Researchers Testing New Drug for Treatment of Obesity
Scientists have been getting positive results from testing a new drug on 3 different species of monkeys which destroys the blood supply to fatty tissue, resulting in rapid weight loss.
The obese monkeys that received the drug were observed to lose an average of 11 percent of their total body weight in just under one month. The size of the monkeys’ waists was reduced as well as their overall body mass index (BMI). The drug also had a positive effect regarding insulin resistance and metabolic syndrome.
These results did not occur in lean monkeys or obese monkeys that were used as controls in the experiment and therefore did not receive the drug.
The researchers used magnetic resonance imaging as well as other imaging techniques in order to determine whether the drug had targeted the fatty tissue or white fat that accumulates in obese primates. Results from these tests indicated a significant decrease in body fat among those monkeys who received the drug.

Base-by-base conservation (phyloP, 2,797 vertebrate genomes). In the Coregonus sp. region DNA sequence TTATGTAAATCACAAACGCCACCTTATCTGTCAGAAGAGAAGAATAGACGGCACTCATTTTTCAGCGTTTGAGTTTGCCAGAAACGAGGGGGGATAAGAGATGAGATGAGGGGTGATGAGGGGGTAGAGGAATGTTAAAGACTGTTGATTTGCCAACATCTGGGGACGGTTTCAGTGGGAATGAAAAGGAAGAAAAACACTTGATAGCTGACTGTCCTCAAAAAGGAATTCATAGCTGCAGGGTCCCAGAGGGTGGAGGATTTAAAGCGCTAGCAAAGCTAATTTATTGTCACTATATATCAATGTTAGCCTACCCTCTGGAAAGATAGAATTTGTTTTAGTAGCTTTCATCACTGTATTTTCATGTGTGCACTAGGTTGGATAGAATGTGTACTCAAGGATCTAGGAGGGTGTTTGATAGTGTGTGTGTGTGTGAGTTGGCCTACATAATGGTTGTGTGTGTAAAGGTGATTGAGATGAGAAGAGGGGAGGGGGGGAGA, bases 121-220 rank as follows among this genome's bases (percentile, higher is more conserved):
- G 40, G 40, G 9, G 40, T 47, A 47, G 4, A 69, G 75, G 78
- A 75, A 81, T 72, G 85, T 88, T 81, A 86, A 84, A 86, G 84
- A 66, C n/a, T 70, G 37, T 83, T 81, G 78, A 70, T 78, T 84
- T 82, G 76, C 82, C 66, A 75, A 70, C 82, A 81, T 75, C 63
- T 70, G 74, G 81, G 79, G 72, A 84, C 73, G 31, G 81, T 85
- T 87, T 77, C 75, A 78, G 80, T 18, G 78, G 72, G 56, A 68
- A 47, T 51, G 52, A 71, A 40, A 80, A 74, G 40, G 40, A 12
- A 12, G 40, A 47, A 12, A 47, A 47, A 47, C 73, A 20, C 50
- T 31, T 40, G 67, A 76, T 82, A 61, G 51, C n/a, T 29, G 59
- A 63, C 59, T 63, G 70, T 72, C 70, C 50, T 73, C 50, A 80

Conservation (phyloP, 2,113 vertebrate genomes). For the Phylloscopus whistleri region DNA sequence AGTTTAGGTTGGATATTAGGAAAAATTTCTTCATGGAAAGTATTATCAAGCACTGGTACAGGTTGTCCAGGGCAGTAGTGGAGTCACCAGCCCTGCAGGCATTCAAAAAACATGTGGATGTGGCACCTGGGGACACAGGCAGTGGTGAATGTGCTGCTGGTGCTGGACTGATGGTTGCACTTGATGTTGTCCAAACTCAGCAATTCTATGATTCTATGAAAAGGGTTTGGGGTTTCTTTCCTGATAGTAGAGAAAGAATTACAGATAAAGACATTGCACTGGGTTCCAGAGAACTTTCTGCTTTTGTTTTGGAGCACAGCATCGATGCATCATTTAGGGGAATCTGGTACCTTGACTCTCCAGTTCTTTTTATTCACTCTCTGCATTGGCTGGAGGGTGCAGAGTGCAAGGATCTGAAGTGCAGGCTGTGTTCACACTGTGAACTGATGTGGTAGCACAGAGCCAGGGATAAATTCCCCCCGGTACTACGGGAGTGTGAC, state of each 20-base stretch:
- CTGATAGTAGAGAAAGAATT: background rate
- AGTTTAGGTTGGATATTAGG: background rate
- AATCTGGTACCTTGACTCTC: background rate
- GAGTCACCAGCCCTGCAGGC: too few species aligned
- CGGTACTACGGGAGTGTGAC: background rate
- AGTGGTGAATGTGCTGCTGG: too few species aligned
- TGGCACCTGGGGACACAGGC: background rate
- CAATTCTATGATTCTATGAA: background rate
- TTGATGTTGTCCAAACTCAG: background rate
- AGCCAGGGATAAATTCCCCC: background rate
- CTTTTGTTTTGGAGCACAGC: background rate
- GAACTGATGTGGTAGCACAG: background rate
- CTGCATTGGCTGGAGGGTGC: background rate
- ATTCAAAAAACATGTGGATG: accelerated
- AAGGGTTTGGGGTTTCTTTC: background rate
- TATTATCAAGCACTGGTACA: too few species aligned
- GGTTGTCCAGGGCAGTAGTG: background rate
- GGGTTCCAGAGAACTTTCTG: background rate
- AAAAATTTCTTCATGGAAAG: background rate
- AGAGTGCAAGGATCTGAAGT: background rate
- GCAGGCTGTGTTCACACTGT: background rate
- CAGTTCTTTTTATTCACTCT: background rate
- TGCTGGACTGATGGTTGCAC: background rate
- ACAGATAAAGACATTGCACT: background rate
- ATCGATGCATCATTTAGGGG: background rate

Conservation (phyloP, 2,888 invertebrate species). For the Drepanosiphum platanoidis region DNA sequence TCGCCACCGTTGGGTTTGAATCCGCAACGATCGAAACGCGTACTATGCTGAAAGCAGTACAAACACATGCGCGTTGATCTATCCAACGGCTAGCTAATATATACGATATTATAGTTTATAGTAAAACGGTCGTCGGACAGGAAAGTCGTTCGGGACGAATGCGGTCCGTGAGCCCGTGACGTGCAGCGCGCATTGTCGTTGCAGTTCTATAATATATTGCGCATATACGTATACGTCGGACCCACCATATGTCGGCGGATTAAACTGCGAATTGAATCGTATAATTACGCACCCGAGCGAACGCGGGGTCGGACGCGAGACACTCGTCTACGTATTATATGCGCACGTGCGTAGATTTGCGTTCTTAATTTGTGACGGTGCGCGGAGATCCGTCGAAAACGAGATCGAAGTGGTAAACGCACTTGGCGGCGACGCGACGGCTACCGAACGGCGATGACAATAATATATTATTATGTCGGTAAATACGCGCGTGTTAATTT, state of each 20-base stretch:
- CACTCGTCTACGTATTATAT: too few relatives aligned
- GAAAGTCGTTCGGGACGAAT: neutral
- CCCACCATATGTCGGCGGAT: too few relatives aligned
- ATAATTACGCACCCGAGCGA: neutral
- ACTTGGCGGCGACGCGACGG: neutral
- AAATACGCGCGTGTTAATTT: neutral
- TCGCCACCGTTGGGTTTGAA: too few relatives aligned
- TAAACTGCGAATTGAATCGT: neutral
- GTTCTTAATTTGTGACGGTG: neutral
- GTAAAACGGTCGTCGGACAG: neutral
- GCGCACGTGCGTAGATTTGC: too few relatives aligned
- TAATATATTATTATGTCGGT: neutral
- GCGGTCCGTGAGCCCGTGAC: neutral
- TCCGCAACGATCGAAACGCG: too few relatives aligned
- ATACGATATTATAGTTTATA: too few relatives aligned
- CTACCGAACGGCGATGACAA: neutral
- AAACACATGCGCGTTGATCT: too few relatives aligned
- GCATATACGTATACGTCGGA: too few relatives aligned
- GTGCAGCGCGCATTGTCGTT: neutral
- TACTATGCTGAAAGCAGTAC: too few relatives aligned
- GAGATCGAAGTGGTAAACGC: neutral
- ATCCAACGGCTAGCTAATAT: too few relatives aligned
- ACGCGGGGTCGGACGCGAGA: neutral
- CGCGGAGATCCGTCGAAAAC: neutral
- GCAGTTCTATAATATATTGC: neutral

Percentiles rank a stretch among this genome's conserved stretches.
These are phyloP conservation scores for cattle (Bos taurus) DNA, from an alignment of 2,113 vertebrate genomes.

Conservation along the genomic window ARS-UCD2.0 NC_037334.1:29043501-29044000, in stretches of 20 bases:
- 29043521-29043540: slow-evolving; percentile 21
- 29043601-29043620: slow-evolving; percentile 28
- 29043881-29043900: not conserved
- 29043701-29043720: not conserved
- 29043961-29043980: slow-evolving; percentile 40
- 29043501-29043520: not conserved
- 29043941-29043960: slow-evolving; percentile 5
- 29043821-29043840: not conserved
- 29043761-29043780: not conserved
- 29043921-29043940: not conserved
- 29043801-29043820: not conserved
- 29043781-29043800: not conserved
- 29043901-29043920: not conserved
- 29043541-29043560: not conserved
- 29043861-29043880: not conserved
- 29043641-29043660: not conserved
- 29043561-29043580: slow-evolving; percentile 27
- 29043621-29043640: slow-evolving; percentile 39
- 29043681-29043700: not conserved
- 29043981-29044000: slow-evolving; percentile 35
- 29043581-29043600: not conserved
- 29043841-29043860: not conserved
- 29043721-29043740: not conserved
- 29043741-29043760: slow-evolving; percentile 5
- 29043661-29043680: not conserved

Scientists are cautiously optimistic that a new type of drug for the treatment of obesity may be available for humans in the future. They note that research on rodents (which are more frequently used in drug studies or experiments) do not translate well to results in humans. The use of monkeys offers hope that these results can be replicated in humans.
Up until now, anti-obesity measures have focused on appetite reduction or ways to reduce absorption of dietary fat. Drugs which increase metabolism in humans have also been proven to have unacceptable and toxic side-effects.
The researchers note that the new drug works by binding to a protein on certain blood vessels that are involved in maintaining fat, as well as supplying a synthetic peptide which causes cell death. This cuts off blood supply to fat cells, resulting in their metabolism and re-absorption, and subsequent weight loss.
Source: The Telegraph